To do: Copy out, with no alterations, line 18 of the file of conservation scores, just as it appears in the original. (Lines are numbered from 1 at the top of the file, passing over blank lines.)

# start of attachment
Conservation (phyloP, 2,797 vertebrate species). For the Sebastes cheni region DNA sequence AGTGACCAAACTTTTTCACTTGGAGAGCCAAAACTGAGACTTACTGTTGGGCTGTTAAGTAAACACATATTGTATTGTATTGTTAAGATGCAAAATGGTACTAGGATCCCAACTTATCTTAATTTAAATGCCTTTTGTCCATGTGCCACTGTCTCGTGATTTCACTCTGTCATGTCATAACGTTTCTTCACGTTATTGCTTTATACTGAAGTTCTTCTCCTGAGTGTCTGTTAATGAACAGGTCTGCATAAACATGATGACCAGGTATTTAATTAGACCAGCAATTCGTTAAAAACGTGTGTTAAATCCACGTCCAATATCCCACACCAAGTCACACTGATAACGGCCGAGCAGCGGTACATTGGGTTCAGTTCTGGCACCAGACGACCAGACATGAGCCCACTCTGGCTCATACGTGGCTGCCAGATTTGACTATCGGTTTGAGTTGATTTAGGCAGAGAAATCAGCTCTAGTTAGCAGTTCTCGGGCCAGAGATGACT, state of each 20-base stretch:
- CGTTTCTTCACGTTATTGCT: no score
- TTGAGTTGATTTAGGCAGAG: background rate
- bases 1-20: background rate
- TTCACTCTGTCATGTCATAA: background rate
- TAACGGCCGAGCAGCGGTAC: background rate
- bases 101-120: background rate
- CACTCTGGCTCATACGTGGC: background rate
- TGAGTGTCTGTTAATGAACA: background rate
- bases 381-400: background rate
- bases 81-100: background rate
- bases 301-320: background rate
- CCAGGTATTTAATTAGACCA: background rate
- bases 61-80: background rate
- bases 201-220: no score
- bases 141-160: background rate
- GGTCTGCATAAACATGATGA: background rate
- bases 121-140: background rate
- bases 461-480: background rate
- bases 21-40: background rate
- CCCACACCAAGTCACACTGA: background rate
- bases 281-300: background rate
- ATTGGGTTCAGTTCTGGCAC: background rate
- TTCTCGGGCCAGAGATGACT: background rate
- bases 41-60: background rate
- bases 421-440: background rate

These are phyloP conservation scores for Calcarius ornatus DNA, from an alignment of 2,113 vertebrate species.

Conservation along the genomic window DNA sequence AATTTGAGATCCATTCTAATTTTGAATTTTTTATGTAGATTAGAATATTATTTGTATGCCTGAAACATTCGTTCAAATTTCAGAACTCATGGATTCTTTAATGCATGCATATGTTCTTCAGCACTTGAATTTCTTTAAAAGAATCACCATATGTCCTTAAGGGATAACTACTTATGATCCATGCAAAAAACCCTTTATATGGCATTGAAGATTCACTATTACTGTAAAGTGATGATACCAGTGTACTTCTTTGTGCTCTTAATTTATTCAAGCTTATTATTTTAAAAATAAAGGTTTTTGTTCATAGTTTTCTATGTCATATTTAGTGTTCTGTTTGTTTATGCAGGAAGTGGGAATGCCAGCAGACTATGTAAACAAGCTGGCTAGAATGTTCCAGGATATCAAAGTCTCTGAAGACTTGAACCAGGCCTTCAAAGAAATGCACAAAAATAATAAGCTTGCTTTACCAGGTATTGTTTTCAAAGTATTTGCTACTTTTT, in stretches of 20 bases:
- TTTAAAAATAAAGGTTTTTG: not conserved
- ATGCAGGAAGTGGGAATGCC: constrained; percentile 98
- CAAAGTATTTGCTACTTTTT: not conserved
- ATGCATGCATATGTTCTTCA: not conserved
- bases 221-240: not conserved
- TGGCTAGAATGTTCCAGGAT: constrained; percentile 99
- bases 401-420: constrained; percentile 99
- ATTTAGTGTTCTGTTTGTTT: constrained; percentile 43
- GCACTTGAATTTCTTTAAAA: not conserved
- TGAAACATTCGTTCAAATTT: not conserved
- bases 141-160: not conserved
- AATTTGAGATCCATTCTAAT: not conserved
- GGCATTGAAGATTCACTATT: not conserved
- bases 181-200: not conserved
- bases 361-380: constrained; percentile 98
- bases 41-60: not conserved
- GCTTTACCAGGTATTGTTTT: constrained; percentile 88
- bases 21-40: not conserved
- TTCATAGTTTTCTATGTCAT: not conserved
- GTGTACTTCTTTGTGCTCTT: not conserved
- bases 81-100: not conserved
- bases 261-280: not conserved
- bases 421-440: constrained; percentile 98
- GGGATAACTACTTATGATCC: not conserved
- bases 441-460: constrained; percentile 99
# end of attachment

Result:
- bases 121-140: background rate